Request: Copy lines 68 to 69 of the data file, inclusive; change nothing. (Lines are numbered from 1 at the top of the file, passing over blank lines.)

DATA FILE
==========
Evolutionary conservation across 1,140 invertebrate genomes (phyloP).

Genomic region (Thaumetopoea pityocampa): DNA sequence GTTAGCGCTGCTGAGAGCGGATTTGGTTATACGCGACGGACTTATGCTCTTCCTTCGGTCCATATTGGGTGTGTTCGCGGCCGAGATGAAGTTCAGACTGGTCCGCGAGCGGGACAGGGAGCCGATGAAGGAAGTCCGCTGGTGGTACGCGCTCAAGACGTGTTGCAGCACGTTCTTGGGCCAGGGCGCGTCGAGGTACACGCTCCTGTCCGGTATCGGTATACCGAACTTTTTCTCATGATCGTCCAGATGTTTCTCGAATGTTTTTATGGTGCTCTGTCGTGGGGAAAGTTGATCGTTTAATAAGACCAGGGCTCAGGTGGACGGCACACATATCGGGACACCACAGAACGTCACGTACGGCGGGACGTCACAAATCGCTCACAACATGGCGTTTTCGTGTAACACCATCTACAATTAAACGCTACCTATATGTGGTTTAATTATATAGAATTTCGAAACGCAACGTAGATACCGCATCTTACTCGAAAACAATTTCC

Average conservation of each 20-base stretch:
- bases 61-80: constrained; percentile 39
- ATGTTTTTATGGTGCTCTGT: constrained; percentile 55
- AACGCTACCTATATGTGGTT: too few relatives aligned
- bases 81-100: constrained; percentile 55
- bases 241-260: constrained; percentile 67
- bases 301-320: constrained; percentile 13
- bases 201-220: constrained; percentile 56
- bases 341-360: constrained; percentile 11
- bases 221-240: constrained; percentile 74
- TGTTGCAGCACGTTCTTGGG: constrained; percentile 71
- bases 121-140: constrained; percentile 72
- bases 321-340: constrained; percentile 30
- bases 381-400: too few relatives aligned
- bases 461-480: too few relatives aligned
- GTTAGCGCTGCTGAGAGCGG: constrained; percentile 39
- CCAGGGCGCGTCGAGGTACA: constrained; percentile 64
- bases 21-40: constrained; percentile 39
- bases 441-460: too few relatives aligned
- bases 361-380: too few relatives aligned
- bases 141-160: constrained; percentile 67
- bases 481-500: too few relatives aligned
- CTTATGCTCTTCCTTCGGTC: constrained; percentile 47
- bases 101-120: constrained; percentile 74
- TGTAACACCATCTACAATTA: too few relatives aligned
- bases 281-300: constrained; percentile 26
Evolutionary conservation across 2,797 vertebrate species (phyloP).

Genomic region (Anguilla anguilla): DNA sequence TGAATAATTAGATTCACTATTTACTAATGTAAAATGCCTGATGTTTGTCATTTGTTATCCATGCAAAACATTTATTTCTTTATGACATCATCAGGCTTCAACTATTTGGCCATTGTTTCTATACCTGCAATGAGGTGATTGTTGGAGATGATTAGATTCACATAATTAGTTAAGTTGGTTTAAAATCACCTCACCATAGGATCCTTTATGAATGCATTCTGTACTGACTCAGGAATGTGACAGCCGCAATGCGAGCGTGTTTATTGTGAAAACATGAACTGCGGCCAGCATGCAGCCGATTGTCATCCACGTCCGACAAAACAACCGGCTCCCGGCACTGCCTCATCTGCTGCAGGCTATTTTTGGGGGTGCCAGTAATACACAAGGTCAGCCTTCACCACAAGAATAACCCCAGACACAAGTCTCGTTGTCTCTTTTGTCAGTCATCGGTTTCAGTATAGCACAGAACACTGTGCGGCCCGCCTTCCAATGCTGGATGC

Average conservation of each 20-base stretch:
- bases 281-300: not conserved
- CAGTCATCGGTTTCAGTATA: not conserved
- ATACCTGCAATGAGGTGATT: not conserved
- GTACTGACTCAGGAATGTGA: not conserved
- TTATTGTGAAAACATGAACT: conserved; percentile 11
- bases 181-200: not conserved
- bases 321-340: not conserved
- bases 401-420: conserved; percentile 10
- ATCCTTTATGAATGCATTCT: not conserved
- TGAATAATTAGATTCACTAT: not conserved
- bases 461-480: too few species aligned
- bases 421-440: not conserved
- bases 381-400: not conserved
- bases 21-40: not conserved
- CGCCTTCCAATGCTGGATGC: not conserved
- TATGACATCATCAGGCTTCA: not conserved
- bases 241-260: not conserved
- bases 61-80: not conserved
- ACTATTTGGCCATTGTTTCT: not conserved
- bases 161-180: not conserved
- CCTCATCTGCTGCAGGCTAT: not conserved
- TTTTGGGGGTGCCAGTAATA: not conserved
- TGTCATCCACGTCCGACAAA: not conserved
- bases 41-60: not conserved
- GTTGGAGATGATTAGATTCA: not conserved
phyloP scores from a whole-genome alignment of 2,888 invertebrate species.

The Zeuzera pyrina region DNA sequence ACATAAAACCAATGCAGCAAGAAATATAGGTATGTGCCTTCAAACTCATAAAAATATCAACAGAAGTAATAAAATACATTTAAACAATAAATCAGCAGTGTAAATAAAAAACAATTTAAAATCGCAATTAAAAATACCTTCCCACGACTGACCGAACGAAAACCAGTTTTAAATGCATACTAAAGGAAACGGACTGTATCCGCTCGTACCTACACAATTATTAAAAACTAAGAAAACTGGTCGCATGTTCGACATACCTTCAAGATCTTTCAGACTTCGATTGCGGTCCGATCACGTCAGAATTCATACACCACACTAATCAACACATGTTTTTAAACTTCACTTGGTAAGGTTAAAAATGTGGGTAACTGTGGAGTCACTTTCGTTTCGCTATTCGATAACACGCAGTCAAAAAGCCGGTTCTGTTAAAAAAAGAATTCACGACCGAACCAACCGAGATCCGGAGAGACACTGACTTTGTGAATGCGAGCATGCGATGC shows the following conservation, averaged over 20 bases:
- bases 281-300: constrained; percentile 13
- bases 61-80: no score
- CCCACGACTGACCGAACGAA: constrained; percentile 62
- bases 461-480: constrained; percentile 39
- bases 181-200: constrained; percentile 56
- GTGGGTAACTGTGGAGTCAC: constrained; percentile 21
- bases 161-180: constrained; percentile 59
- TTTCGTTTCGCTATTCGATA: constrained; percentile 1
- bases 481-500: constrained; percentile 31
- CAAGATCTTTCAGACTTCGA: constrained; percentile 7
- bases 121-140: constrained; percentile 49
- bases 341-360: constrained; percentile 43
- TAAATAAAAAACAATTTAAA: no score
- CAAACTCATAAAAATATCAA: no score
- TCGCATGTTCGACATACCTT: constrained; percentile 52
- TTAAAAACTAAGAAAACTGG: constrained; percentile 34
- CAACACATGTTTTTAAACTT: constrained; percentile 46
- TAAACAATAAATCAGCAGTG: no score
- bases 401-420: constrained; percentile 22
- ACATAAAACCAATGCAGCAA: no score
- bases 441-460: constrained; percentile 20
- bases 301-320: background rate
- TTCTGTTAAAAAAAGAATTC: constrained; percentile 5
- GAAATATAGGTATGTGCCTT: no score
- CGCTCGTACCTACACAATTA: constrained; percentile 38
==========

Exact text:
- CAAGATCTTTCAGACTTCGA: constrained; percentile 7
- bases 121-140: constrained; percentile 49